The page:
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Covenanters and King Charles II

21/10/2011

Continuing the series on the history of Scotland in the 17th Century…

THE COVENANTORS MILITARY FAILURES

The history of the Scottish defeats at the hands of Cromwell at Dunbar (1650) and Worcester (1651) is highly complex and outside the scope of this work.  But the Scottish armies failed, not only because of the impracticability of their programme of battle, (their generals had been replaced by militant Covenanters under the Act of Classes) and because of a widespread resentment among the ruling classes at a religious structure even more rigidly imposed than the hated Episopalianism, but because of the bloodthirstiness of the leaders of the Covenanter faction in charge of the army.

In battle, the Covenanters were fierce in their warfare, and many of the original signatories to the National Covenant were disgusted and alienated by this apparent lust for the blood of their enemies.  In 1645 prisoners taken in battle against the Highland army of Montrose, were butchered to the cry of  ‘Jesus and no quarter’.  (TC Smout, A History of the Scottish People 1560-1830 Fontana Pg 65)

The result of the defeats at Dunbar and Worcester led to ten years of Cromwellian government in Scotland, a period only brought to a close in 1660 when the English army was recalled to London to assist in the restoration of the monarchy. (Again the historic church at Greyfriars was prominent in this period.  At Greyfriars, the English troops occupying Edinburgh were billeted, Cromwell preached to his troops in the Kirkyard, and at Greyfriars the English General, Monck, announced his proposed march to London)

CHARLES II

Despite the promising start to his reign at Scone, Charles II soon proved that his conscience was extremely pliable as far as Presbyterianism was concerned.  He no longer depended upon the Presbyterians, and the remarkable unity that had prevailed in 1638 was gone.   In 1660 following his return from France and the restoration of the monarchy, Charles attempted yet again to impose episcopacy upon Scotland.

Here we must exercise some caution.  The classical histories of the Covenanters will portray Charles rightly as the traitor and turncoat, who commenced the persecution of Presbyterians, and during whose reign the first covenanting martyr died.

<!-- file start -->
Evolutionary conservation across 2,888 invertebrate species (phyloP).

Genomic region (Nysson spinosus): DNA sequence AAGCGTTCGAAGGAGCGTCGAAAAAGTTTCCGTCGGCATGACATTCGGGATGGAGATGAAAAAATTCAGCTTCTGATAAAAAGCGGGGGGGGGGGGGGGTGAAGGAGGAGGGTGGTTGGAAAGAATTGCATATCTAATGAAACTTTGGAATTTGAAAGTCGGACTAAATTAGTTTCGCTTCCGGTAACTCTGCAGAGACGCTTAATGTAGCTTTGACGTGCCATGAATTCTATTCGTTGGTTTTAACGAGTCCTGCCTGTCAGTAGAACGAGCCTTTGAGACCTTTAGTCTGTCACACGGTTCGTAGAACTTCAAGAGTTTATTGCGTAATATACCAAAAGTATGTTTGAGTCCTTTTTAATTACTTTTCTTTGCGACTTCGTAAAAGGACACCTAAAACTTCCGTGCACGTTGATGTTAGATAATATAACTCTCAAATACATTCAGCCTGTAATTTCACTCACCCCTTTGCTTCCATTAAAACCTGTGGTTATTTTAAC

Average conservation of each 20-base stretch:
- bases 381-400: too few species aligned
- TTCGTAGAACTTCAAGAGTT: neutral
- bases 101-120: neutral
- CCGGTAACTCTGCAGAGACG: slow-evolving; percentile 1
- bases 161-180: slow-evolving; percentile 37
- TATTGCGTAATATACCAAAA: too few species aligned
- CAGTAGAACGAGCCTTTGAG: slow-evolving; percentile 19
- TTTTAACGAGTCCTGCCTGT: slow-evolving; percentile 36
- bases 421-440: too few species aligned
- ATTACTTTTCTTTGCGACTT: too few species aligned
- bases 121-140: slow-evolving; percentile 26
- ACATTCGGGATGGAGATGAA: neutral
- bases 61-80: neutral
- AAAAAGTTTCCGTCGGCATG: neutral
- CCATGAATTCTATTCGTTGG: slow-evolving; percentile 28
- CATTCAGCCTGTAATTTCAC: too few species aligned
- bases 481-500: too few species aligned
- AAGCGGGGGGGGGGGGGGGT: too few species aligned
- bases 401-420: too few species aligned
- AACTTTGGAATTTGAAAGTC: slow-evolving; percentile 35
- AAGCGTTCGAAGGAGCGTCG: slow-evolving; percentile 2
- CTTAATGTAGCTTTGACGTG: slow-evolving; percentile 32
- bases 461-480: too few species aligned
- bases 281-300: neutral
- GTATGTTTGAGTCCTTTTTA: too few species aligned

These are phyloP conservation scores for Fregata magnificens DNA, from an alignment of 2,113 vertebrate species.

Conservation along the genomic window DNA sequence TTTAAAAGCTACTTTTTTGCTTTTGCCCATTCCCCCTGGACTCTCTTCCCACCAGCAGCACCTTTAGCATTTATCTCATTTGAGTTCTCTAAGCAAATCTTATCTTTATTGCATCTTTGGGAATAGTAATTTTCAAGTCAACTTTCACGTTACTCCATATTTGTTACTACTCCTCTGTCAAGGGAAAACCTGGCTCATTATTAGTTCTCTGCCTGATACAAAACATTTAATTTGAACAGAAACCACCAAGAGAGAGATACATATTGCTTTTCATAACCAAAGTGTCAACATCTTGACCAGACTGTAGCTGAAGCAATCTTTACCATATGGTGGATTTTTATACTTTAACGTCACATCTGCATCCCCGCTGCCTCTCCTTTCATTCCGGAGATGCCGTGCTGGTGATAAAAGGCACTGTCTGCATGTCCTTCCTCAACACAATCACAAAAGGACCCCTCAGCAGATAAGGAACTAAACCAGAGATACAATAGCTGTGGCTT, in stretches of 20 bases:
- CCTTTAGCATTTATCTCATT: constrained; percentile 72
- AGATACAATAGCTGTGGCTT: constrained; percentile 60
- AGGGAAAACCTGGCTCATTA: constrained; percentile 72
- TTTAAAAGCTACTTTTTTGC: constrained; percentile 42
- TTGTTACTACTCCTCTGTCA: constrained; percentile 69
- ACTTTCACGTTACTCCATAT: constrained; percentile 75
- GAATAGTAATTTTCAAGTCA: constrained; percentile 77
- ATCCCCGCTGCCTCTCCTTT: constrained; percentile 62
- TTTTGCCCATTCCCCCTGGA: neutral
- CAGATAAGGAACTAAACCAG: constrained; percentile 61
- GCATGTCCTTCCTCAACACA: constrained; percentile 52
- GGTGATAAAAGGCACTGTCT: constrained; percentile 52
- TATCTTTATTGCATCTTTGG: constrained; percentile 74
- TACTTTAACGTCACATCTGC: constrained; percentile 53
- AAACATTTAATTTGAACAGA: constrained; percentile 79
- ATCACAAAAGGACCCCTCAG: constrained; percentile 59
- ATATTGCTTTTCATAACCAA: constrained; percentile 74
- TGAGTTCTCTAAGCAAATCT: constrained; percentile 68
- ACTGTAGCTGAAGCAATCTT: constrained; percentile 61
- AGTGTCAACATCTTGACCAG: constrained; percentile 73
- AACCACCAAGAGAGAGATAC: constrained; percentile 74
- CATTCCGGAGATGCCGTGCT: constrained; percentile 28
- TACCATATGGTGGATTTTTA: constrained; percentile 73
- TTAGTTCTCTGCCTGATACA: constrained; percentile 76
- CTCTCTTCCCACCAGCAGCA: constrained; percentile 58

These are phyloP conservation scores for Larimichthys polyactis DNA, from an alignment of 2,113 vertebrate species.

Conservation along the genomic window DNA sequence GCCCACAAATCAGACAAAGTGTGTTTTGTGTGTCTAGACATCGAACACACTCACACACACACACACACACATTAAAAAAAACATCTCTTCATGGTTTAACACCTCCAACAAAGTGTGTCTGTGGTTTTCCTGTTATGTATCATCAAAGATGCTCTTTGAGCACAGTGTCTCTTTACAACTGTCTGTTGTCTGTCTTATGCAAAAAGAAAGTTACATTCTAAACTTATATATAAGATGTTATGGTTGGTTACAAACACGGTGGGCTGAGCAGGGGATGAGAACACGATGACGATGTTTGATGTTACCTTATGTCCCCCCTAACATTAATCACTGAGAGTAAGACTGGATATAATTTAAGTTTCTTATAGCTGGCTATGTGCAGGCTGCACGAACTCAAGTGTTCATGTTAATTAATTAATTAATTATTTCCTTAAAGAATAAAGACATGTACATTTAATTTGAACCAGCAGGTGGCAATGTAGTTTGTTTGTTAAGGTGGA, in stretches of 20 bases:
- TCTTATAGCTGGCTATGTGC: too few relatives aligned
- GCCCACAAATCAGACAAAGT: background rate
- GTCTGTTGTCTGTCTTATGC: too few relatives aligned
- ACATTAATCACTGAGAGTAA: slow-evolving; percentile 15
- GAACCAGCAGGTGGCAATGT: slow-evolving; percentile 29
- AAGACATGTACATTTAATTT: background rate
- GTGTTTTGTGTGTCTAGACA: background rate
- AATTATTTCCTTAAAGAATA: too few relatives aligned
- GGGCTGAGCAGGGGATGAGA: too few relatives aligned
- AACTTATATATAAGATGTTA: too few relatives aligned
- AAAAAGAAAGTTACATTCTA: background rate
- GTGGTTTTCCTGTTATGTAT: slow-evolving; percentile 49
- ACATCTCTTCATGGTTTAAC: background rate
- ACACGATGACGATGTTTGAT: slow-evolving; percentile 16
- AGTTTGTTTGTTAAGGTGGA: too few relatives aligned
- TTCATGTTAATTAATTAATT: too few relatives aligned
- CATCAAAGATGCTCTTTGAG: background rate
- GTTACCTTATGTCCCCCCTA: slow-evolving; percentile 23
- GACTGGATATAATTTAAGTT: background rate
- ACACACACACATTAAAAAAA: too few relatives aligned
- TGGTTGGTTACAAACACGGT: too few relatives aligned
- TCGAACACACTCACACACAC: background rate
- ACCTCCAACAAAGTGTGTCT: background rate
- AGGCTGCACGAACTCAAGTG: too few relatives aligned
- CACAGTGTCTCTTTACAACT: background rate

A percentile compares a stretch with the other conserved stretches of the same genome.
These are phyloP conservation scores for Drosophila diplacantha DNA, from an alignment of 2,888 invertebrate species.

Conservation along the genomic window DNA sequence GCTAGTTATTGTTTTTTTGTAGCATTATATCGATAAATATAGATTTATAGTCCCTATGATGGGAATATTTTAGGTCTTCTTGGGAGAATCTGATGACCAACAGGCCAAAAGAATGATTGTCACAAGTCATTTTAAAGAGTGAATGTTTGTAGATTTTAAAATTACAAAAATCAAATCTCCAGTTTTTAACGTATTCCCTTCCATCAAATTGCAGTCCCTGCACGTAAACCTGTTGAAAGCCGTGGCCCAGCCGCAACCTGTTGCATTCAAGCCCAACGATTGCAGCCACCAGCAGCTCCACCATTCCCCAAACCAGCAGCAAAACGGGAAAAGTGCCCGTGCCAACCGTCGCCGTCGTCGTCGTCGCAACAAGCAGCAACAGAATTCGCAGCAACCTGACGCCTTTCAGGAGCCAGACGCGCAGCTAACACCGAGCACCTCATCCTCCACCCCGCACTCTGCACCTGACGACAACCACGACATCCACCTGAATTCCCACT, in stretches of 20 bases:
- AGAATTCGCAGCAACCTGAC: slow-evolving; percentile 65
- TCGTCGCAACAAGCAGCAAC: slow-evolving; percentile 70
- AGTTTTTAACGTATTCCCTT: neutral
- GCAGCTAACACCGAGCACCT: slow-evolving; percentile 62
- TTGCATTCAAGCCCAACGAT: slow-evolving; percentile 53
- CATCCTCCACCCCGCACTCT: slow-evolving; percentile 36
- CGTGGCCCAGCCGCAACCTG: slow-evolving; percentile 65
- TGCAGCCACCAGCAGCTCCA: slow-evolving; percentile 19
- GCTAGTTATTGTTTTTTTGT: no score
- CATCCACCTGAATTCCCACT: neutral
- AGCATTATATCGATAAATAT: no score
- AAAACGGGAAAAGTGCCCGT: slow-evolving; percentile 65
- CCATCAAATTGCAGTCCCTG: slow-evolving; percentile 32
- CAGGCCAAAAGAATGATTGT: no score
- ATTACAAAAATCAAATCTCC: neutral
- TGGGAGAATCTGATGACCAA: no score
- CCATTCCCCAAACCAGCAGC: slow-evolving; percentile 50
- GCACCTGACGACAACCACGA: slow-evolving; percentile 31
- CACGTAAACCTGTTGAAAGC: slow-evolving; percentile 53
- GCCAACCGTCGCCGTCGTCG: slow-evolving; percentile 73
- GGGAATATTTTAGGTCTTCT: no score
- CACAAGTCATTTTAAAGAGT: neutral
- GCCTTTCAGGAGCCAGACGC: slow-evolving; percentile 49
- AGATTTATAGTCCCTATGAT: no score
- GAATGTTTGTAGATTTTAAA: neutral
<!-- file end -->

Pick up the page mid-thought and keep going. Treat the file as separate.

Secular historians add a sense of balance to this.   Although Charles would have nothing to do with a General Assembly, and although he did reintroduce the bishops to the churches, he did so within a Presbyterian context of Kirk Sessions, Presbytery and Synod, and he decreed tolerance for the puritan forms of service that persisted in Scotland.  In so doing, some secular historians argue, Charles may have believed that he was imposing a measure of tolerance and compromise on a church and a race, for who even the saying of the Lord’s Prayer had once been regarded as a Popish, dangerous and ungodly liturgy. (TC Smout    Op. Cit.  Pg 64)

For the Scots however, Charles’ compromise was unacceptable, and the flames of antagonism were fanned further when a clampdown on Covenanters was ordered to ensure that the legislation was adhered to.  New laws meant that attendance at unauthorised religious meetings was forbidden, that persons signing the covenants were to be guilty of high treason, and that anyone asked to swear an oath of allegiance to the king, must do so, and in so doing must acknowledge his supremacy in all spiritual and temporal matters.  The Bishops were returned to the Kirk, and there was certainly no room for compromise on that issue.

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To be continued…

From → Covenanters, History

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